The stars we see at night in the sky, like the Sun, belong to our galaxy, the Milky Way System. We call the Milky Way the silver band that we can see in the sky. If we look at this band with an eye or a telescope, then we can see that it is made up of billions of stars. But in reality we see only the edge or section of the galaxy. The galaxy itself is like a huge disk that “swells” in the middle.
This formation is called nucleus, it can be found near the constellation Sagittarius, the area with the highest density of stars of the Milky Way System. It cannot be seen inside the nucleus because it is surrounded by very dense dust clouds. In the surrounding disk, the stars are grouped around certain spiral arms starting from the nucleus. Our galaxy is one of the spiral galaxies of the Universe.
Like other galaxies, it also rotates circularly in the Universe. Looked from afar, it can be seen as a flaming wheel, with many spears.
Specialists have defined several galaxy spiral arms by studying the spread and direction of motion of the stars. With the help of radio telescopes, they found the position of hydrogen gas clouds in the spiral arms. The arms close to us are the Orion arm, the Carina arm and it has been shown that there is a Centaurus arm. These arms are found in the constellations from which they received the name.
Our galaxy belongs to the group of galaxies with a slightly larger size than in general. It contains about 100 billion stars, with the diameter of about 100,000 light years.
Sun is in the disk of the galaxy, the Orion spiral arm at a distance from the center of the galaxy 30,000 light years and make one revolution around the center in 225 million years – one year cosmic.
Like stars that cluster in galaxies, galaxies also form galaxy groups. Our galaxy is part of the Local Group formation. This includes the neighboring galaxies, the Small and the Large Magellanic Clouds, small and disordered galaxies, as well as the famous Andromeda galaxy. And this is a galaxy with spiral organization, but slightly larger than ours.
There is a visible difference between the nucleus and the disk of the galaxy. The disk stars are relatively young. There are many blue, white and blue stars. Some of them were formed together, and on these we can see them as open formations; an eloquent example is the Pleiades of the Taurus Constellation (Taurus). The portion between the stars of the disk is filled with large clouds of gas. From such clouds the stars are born. According to calculations, it is assumed that 10% of the galaxy’s mass consists of such clouds.
The gas and dust clouds may contain materials that have spread in space during the explosion of supernovae. In these materials are also found metals, so the stars that are born from such clouds contain metals.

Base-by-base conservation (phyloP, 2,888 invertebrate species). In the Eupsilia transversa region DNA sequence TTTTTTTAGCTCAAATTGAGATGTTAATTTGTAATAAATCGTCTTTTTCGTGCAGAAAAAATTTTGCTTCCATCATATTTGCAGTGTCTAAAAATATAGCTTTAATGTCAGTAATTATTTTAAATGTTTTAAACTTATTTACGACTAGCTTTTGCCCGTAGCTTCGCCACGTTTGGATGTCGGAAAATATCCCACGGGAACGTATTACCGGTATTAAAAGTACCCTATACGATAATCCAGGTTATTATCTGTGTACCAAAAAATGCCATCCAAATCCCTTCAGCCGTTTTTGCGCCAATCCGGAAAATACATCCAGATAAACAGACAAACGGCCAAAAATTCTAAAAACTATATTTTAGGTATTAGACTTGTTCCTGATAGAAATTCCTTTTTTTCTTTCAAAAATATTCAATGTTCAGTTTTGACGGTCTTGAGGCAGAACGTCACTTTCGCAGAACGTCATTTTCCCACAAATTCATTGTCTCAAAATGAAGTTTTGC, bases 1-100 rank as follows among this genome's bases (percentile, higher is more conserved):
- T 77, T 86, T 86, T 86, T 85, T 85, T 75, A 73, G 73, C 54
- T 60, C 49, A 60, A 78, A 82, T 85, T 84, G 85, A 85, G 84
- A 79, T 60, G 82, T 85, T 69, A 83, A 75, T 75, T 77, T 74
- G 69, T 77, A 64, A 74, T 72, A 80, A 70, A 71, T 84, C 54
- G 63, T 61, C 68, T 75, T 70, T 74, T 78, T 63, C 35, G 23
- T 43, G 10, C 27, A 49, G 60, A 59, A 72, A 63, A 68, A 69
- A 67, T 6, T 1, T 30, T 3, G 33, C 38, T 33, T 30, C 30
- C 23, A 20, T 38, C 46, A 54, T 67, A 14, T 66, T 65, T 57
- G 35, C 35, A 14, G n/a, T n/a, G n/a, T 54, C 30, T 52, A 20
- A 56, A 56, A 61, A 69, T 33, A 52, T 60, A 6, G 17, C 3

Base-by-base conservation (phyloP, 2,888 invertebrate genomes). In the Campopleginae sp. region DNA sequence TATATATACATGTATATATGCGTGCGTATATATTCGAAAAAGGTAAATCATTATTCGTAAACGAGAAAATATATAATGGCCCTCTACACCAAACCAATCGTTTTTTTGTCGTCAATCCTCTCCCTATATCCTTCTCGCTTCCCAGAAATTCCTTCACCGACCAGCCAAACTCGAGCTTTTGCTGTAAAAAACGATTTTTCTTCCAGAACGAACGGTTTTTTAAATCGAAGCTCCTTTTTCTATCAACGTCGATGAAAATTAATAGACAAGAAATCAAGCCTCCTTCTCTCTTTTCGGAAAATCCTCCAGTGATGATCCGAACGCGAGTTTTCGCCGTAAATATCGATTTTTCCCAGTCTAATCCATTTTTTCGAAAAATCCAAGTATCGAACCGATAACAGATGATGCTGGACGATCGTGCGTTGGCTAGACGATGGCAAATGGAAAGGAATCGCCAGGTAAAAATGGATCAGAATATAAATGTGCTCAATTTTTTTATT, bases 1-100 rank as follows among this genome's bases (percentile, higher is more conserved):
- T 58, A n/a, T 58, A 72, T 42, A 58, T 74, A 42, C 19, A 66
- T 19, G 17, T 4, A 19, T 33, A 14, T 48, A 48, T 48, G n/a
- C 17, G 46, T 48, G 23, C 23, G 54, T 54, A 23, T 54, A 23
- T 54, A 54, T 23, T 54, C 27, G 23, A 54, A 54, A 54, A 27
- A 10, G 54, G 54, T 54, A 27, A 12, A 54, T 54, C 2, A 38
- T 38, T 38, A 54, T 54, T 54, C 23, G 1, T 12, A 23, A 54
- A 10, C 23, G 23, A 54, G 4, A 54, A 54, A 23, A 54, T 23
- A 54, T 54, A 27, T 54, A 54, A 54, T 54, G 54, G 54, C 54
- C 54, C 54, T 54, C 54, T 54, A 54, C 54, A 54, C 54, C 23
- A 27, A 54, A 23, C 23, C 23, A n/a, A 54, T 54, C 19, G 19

The characteristic stars of the disc are young, hot and contain a large amount of metals. Astronomers call them stars of the first population.
In the nucleus of the Milky Way System there are especially old, red stars. Most were formed at the birth of our galaxy, following explosions, 12 billion years ago. The disk stars are much younger, the Sun being only 5 billion years old.
The old, red stars of the nucleus are called stars of the second population. Their composition differs from that of the disk stars. They consisted of clouds of hydrogen and helium and before entering their composition metals resulting from the explosion of supernovae, almost no metals.
Old, red stars are also outside the convex part of the nucleus, and form spherical halos (circular luminous areas around the galaxy). In some places such stars gather (several hundred thousand) and form a group similar to a boxing glove called a spherical set.
The brightest formations of this kind are Omega Centauri and 47 Tucanae, which can also be seen with the naked eye in the southern hemisphere.
In total there are 200 known spherical sets.
Strangely enough, the stars in the spherical and halo groups do not rotate with the other parts of the galaxy. They have their own trajectory around the center of the galaxy. It is believed that their trajectory formed with the birth of the galaxy.
With the help of telescopes, astronomers can penetrate deep into the galaxy. They found that the nucleus contains gas rings that spin and expand, some of them having extremely high temperatures (10,000 degrees Celsius).
The velocity of gas cloud rings near the center of the galaxy is very high.
In order to keep the galaxy in its current formation it is necessary that at its center there is a body with an enormous mass – about 5 million times larger than the mass of the Sun in our solar system.
From the center of our galaxy, some very strong radio signals arrive: it is believed that their source is Sagittarius A. This whole area emits also Roentgen rays. According to astronomers, only a black hole can force an object to emit such an amount of energy. This is in accordance with the view that there must be a heavenly body of immense mass that can withstand the clouds of gas. Scientists believe that in most galaxies, in their center, there are black holes.